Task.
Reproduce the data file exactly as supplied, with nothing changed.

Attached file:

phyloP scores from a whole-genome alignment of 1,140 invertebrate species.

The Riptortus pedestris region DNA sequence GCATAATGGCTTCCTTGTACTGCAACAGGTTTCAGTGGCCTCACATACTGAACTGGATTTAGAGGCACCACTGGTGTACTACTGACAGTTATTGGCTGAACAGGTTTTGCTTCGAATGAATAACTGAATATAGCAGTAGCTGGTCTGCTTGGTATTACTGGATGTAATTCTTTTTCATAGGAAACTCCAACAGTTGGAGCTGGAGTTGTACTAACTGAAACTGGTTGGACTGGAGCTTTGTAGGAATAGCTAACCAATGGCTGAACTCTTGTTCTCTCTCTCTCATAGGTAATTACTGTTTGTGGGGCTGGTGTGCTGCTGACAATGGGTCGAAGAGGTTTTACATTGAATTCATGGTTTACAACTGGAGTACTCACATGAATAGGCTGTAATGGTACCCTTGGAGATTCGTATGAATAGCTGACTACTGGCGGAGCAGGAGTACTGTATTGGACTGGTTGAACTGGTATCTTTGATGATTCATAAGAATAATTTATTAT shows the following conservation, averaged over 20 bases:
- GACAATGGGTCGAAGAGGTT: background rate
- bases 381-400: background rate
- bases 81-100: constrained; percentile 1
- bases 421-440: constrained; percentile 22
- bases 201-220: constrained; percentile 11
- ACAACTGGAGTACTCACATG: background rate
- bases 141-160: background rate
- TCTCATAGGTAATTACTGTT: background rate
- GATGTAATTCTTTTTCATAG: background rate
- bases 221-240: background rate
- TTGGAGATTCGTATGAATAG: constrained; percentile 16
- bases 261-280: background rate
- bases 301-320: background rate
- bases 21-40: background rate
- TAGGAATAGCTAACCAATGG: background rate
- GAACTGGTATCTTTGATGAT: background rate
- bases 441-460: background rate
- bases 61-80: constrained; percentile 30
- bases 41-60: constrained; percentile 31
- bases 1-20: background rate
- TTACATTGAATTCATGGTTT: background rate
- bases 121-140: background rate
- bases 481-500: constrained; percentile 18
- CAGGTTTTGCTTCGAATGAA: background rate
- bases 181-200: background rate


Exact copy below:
phyloP scores from a whole-genome alignment of 1,140 invertebrate species.

The Riptortus pedestris region DNA sequence GCATAATGGCTTCCTTGTACTGCAACAGGTTTCAGTGGCCTCACATACTGAACTGGATTTAGAGGCACCACTGGTGTACTACTGACAGTTATTGGCTGAACAGGTTTTGCTTCGAATGAATAACTGAATATAGCAGTAGCTGGTCTGCTTGGTATTACTGGATGTAATTCTTTTTCATAGGAAACTCCAACAGTTGGAGCTGGAGTTGTACTAACTGAAACTGGTTGGACTGGAGCTTTGTAGGAATAGCTAACCAATGGCTGAACTCTTGTTCTCTCTCTCTCATAGGTAATTACTGTTTGTGGGGCTGGTGTGCTGCTGACAATGGGTCGAAGAGGTTTTACATTGAATTCATGGTTTACAACTGGAGTACTCACATGAATAGGCTGTAATGGTACCCTTGGAGATTCGTATGAATAGCTGACTACTGGCGGAGCAGGAGTACTGTATTGGACTGGTTGAACTGGTATCTTTGATGATTCATAAGAATAATTTATTAT shows the following conservation, averaged over 20 bases:
- GACAATGGGTCGAAGAGGTT: background rate
- bases 381-400: background rate
- bases 81-100: constrained; percentile 1
- bases 421-440: constrained; percentile 22
- bases 201-220: constrained; percentile 11
- ACAACTGGAGTACTCACATG: background rate
- bases 141-160: background rate
- TCTCATAGGTAATTACTGTT: background rate
- GATGTAATTCTTTTTCATAG: background rate
- bases 221-240: background rate
- TTGGAGATTCGTATGAATAG: constrained; percentile 16
- bases 261-280: background rate
- bases 301-320: background rate
- bases 21-40: background rate
- TAGGAATAGCTAACCAATGG: background rate
- GAACTGGTATCTTTGATGAT: background rate
- bases 441-460: background rate
- bases 61-80: constrained; percentile 30
- bases 41-60: constrained; percentile 31
- bases 1-20: background rate
- TTACATTGAATTCATGGTTT: background rate
- bases 121-140: background rate
- bases 481-500: constrained; percentile 18
- CAGGTTTTGCTTCGAATGAA: background rate
- bases 181-200: background rate